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Featured What makes a good riding buddy?

Discussion in 'General Motorcycling Discussion' started by XJ6N, May 19, 2015.

  1. I'm a new rider with six months' road experience. I've been on a number of rides with other people - some good, some bad experiences. Difference in rider attitude has been the deciding factor for me.

    I've heard about other riders who have developed a close-knit riding group over time. Outwardly it might appear that they all ride the same style of motorcycle or that they're of a similar experience level or age group.

    I'm interested to know - what makes a good riding buddy for you?
  2. I am yet to experience a group ride, have had few offers though. I guess for me age or style of a bike wouldn't matter that much as long as they look hot in their leathers :p

    But seriously, attitude, common interests, how one deals with potential problems during the ride and supports each other would be important things to consider
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  3. Agree with Fr33dm empathy for the group is an important thing. That means you personally may be able to go faster, choose more difficult roads, go on dirt roads etc but you make choices for the overall enjoyment of the group.

    On the other hand if it is an individual riding buddy and it is just the two or three of you, you can push the envelope a bit. Take the road less travelled, arrange to camp out by the side of a river. Go riding with a single phone call rather than organised meet points, timetables etc.
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  4. I prefer small numbers when riding.
    The bike types have little to do with the experience.

    For me, being on the same wavelength, whether on or off the bike. Understanding and looking out for you when not having a good day.
    Sharing the others elation when you're riding like a God (or at least feel like you are).

    I've been very lucky to have that from early on in my riding experience.
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  5. These were exact words I was looking for! Thank you fin mentalfin mental for finding them (y)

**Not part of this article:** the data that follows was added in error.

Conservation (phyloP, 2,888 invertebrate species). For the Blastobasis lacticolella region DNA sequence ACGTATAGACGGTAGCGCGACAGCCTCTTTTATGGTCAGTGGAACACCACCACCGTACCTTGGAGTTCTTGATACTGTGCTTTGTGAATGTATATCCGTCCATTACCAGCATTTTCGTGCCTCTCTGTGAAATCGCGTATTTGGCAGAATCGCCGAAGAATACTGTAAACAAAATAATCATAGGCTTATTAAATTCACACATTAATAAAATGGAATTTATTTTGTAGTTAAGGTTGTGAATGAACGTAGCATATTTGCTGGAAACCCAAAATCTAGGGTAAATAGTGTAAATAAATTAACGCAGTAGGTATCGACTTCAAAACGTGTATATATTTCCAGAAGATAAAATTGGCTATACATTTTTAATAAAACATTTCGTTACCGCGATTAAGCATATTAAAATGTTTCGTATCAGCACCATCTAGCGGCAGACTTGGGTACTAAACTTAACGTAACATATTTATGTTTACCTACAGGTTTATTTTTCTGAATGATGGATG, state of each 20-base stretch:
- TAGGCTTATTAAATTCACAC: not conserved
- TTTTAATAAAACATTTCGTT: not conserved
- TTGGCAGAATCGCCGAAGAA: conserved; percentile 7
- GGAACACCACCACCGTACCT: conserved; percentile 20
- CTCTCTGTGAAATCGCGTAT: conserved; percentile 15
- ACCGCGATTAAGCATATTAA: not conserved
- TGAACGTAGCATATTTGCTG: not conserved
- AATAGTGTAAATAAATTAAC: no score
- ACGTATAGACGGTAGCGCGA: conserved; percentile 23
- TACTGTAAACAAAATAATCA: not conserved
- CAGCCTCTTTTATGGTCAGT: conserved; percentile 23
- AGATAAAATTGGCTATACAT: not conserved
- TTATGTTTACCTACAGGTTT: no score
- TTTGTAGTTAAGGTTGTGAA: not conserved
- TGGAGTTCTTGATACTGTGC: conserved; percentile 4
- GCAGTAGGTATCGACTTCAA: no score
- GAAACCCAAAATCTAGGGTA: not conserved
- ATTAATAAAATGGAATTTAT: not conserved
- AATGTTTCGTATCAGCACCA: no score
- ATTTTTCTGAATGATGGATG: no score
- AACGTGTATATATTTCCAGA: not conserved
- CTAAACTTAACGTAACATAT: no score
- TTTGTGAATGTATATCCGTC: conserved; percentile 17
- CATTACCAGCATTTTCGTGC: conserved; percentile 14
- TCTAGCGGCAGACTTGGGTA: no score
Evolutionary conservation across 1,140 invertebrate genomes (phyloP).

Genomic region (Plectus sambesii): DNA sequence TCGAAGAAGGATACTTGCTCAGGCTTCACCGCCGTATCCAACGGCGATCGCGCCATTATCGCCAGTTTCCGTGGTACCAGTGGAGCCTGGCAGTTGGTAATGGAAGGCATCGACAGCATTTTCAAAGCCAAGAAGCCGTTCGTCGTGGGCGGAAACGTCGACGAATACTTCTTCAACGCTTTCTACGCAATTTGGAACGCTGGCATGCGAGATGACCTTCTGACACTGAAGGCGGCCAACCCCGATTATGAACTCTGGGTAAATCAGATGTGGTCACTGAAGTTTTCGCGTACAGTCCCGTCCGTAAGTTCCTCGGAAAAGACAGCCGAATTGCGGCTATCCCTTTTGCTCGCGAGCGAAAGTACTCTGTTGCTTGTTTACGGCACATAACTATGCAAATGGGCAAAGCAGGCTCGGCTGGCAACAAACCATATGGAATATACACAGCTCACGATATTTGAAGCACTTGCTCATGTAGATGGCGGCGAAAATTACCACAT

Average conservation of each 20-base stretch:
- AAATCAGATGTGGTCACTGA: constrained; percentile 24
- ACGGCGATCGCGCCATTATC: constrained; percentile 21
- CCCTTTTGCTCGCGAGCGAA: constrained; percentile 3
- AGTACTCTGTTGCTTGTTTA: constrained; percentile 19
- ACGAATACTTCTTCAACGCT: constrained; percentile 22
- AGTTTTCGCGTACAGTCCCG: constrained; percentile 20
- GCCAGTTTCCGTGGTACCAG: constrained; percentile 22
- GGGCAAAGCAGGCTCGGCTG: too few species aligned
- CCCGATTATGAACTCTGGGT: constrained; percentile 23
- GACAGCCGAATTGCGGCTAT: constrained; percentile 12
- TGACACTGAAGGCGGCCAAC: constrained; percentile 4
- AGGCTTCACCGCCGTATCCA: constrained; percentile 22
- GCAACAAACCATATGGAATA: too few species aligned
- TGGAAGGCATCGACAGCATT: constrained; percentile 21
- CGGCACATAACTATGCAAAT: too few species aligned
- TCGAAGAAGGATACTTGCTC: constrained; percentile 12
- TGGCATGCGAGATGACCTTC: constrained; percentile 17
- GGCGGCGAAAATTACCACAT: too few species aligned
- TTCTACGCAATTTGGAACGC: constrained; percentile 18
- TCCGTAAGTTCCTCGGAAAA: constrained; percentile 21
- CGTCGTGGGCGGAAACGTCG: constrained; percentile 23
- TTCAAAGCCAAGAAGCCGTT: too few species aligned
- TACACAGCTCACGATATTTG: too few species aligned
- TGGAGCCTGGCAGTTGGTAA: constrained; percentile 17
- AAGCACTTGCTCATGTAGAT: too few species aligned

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  6. I reckon just ride with one person & preferably of the opposite sex coz then you can screw 'em. But make sure it's the opposite sex coz one time I...never mind :'(
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  7. You also wanna be sure they know what they're doing. That's why I tend to ride alone.

    Seriously though, I don't ride in big groups ("big" being anything >3) cos I don't like all the farting around at meetup points and rest stops. What I look for in a riding buddy: answers their phone, responds to messages, turns up / is ready at the agreed time. Not a hero. Keen eye for cops. Happy to leave me behind when I'm feeling contemplative and just meet me at the next agreed stop.
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  8. Interesting question, For me;
    -Rides at safe pace and doesn't pressure you into taking unnecessary risks
    -ability to provide supportive and constructive feedback
    -shares your sense of humour and similar views on what an adventure is.
    Also handy to have someone to have at least one mate who has a good mechanical understanding to teach you the basics of bike maintenance or help repair damage.

    Unless your a Harley rider I cant imagine the need to stick to people with similar brands or styles of bikes. One of my best riding partners buzz's around on a 300cc SYM scooter and manages to put up strong fight through the mountains .

    While its good to base yourself around and learn from experienced riders you don't want them to pressure you into riding outside your ability's, ride your own ride. My advice is to stay well clear of learner groups...they seem to wipe out each other far to often.
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  9. I enjoy organized group rides and I do them on a regular basis (Ulysses and H.O.G and I've done Netrider ones as well) but they aren't everyone's cup of tea.

    It helps if you like coffee (during morning break) and eating out (lunch breaks) and aren't impatient (waiting for slower riders) but more importantly you need to be the sort of person who doesn't mind doing stuff by the book.

    That means corner markers and ride leaders and TECs most of the time (which I actually prefer because I don't have to worry about which way to go or when I get where and I'm a bit directionally challenged) but some people aren't built that way.